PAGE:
How to solve teacher shortages and 3 other takeaways from the AFT convention

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Abortion rights, teacher shortages, community schools – all are priorities for the American Federation of Teachers next year.

Over the course of four days, delegates from the nation’s second-largest teachers’ union discussed these and other issues at their convention here. They meet every two years to pass resolutions and elect officers. (AFT President Randi Weingarten, along with Executive Vice President Evelyn DeJesus and Secretary-Treasurer Fedrick Ingram, ran unopposed this year.)

Between votes, attendees heard from first lady Jill Bidenseveral Democratic politicians and labor organizers, including AFL-CIO President Elizabeth Shuler and Amazon Union President Chris Smalls.

Here are four things to know about what happened at the AFT convention. (The other national teachers’ union, the National Education Association, met earlier this month – find out what happened at their representative assemblytoo.)

1. A working group has reported on how to solve teacher shortages.

While teacher shortages are an ongoing problem in hard-to-fill subjects or places, educators fear they will get worse. Administrators report having a harder time than normal filling key vacancies, and the current supply of teachers could be threatened. Significant percentages of teachers said they were likely to stop at the end of the past school year, although it is not yet known how many have done so— and the percentage of future teachers entering the profession has been steadily declining for years.

AFT convened a task force of 25 state and local affiliate leaders to recommend ways to address these shortages. Their report proposes increasing salaries and benefits, reducing class sizes, reducing the amount of paperwork teachers have to complete, reducing the number of standardized high-stakes tests, and expanding the scope and scope of collective bargaining in restricted states or districts.

Additionally, the report calls on all teacher education programs to ensure candidates have at least one year of clinical experience before becoming a full-time teacher.

“Teachers and staff aren’t getting the tools, the confidence and the time they need to do their jobs,” said Michael Mulgrew, president of the United Federation of Teachers, New York’s teachers’ union, at the the presentation of the report to the delegates. (Mulgrew co-chaired the task force.) “If we don’t change dramatically, we’re going to lose. We will lose public education. And if we lose public education, we lose democracy.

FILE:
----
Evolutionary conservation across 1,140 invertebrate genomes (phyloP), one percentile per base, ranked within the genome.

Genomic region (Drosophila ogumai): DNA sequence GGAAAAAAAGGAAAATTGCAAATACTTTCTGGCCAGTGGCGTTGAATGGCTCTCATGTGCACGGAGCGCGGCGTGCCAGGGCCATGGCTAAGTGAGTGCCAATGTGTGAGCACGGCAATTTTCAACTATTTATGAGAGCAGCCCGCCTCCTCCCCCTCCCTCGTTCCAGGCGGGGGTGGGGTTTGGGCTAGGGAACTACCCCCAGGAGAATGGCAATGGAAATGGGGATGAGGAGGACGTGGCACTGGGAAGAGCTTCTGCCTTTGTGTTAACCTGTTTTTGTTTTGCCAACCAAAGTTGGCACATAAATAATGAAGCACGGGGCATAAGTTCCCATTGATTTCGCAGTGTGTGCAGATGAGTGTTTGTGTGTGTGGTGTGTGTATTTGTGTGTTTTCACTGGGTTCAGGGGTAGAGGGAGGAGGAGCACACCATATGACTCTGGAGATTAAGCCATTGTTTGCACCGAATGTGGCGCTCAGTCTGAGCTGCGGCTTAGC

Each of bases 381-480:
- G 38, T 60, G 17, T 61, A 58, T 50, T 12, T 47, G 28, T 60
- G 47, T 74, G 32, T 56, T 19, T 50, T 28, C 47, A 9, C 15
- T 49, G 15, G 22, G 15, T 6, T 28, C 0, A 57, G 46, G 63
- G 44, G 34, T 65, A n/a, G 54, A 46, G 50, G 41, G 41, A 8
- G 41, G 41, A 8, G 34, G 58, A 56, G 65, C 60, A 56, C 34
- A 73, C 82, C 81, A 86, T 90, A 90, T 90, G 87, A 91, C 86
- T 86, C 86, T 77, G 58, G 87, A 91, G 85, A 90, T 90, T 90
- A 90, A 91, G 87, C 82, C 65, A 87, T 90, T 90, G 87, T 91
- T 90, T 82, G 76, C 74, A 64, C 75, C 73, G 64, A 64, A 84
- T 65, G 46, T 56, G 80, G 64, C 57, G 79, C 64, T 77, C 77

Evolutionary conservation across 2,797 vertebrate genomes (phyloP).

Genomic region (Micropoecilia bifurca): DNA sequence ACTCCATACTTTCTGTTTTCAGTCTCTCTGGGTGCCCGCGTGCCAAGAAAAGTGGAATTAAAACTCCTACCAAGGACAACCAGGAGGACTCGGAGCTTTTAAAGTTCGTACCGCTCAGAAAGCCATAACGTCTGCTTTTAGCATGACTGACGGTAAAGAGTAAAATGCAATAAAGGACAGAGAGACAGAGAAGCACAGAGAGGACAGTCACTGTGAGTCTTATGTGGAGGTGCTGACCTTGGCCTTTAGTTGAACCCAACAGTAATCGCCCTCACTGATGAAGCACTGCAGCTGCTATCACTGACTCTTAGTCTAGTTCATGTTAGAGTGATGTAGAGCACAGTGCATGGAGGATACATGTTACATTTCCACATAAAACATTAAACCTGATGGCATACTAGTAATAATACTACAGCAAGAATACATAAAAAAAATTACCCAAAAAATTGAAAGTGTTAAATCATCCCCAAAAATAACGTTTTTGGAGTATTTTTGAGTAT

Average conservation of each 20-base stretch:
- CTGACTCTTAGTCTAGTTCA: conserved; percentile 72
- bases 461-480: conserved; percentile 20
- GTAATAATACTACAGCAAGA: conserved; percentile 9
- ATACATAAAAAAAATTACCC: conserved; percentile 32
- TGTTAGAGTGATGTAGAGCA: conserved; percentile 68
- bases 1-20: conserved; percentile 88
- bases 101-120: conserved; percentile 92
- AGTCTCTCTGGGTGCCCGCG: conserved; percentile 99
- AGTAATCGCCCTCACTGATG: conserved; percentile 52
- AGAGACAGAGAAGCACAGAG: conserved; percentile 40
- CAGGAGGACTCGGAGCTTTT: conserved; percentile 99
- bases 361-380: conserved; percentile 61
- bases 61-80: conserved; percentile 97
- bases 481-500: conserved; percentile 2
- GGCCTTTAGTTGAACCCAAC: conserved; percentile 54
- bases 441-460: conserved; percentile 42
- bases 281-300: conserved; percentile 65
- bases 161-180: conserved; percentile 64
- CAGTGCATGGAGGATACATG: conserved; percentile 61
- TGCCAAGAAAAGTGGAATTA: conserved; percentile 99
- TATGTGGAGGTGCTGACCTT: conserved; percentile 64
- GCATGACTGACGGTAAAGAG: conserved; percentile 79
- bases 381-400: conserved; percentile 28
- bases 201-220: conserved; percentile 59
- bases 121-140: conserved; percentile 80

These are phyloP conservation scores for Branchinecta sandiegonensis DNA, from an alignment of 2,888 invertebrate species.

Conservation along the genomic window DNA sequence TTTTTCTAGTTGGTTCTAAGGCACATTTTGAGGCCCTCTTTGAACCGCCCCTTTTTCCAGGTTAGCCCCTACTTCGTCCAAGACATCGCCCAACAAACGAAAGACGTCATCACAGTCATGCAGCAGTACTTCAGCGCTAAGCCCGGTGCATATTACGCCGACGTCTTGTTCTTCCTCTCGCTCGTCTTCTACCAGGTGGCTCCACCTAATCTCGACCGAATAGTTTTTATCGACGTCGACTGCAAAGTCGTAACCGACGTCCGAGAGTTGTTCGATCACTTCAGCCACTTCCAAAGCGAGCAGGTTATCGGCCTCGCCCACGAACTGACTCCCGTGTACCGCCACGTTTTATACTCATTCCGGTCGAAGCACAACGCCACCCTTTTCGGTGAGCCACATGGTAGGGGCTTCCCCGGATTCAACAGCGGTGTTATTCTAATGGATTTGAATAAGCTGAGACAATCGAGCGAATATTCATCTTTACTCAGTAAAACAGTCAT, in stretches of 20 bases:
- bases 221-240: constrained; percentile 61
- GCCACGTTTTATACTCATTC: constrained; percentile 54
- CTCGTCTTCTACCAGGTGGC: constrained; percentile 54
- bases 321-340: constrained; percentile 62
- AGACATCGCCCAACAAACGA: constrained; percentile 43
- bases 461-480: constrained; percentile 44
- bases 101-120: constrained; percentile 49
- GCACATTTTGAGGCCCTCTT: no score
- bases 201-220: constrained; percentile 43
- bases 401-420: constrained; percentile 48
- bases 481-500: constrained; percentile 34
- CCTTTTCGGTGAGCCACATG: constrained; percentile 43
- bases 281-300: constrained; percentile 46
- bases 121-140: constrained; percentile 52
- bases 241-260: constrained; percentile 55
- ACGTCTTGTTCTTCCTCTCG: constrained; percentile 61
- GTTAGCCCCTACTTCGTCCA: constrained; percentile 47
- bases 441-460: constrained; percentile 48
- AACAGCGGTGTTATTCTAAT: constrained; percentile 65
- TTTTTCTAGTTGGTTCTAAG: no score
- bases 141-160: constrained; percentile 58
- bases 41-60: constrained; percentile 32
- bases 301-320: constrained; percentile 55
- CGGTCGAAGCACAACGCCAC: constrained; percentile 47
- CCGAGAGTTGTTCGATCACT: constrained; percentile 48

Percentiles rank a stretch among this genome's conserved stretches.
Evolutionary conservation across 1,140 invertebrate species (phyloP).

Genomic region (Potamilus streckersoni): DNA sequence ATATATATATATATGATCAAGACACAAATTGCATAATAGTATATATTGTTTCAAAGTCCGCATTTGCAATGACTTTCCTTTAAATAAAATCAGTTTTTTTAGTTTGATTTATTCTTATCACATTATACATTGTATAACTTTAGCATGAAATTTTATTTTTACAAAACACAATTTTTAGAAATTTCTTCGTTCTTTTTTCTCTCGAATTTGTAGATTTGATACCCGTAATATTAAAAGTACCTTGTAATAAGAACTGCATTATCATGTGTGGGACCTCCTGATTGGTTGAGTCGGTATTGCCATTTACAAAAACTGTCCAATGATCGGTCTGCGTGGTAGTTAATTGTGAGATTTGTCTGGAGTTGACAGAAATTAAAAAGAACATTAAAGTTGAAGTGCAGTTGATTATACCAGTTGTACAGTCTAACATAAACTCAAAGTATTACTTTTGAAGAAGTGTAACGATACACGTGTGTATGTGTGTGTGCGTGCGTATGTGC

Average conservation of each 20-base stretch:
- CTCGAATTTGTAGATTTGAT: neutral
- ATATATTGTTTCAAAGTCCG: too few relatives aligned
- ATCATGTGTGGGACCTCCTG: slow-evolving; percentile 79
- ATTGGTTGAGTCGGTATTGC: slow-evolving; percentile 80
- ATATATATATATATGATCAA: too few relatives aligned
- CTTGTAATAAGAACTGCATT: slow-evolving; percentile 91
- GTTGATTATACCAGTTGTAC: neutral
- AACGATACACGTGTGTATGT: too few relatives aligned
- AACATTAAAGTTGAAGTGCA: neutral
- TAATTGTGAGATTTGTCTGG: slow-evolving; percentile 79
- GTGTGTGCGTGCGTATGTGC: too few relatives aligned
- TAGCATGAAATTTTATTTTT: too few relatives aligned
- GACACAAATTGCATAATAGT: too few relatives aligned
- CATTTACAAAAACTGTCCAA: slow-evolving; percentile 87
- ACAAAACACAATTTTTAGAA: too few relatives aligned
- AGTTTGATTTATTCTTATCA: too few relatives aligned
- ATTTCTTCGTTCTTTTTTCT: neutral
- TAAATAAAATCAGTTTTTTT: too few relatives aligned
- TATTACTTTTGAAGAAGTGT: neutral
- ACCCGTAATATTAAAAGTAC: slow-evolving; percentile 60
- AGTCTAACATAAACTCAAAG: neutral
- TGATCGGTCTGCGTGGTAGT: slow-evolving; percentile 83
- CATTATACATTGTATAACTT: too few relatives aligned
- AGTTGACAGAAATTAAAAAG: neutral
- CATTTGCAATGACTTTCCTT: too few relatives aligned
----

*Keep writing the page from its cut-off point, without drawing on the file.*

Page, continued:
The adoption of this report by delegates, Mulgrew said, is the first step in “beginning to take back our profession and say to those who have never set foot in a classroom, ‘Shut up! You are just ruining everything.

2. Delegates passed resolutions on issues ranging from abortion to fossil fuels.

Delegates passed approximately 30 resolutions during the convention. AFT resolutions, which are usually introduced by local or state affiliates, are debated and fine-tuned at committee meetings before being presented to convention. (Not all of them make it out of committee.) As a result, most resolutions pass with strong support.

Delegates unanimously passed a measure, submitted by the AFT executive board, committing the union to work with lawmakers to defend abortion rights, following the recent Supreme Court ruling of the United States to cancel deer v. Wade. The union will call for a “week of action for reproductive freedom” in September to mobilize members to participate in seminars, sit-ins, walk-ins and other rallies and demonstrations, the measure says .

Delegates also passed a few resolutions related to pensions and climate change. Many pension funds are investing in fossil fuel industries, although some are beginning to divest from these companies, including the New York City Teachers’ Pension System.

The AFT will urge boards managing members’ pension funds to divest the assets of companies that “mine, transport, market or otherwise contribute to the production of coal, oil and gas”, a resolution says. Another asks AFT to identify and develop investment opportunities in clean and renewable energy. And AFT’s climate justice working groups will work to identify ways to divest union assets from fossil fuel companies and reinvest them in workers and communities.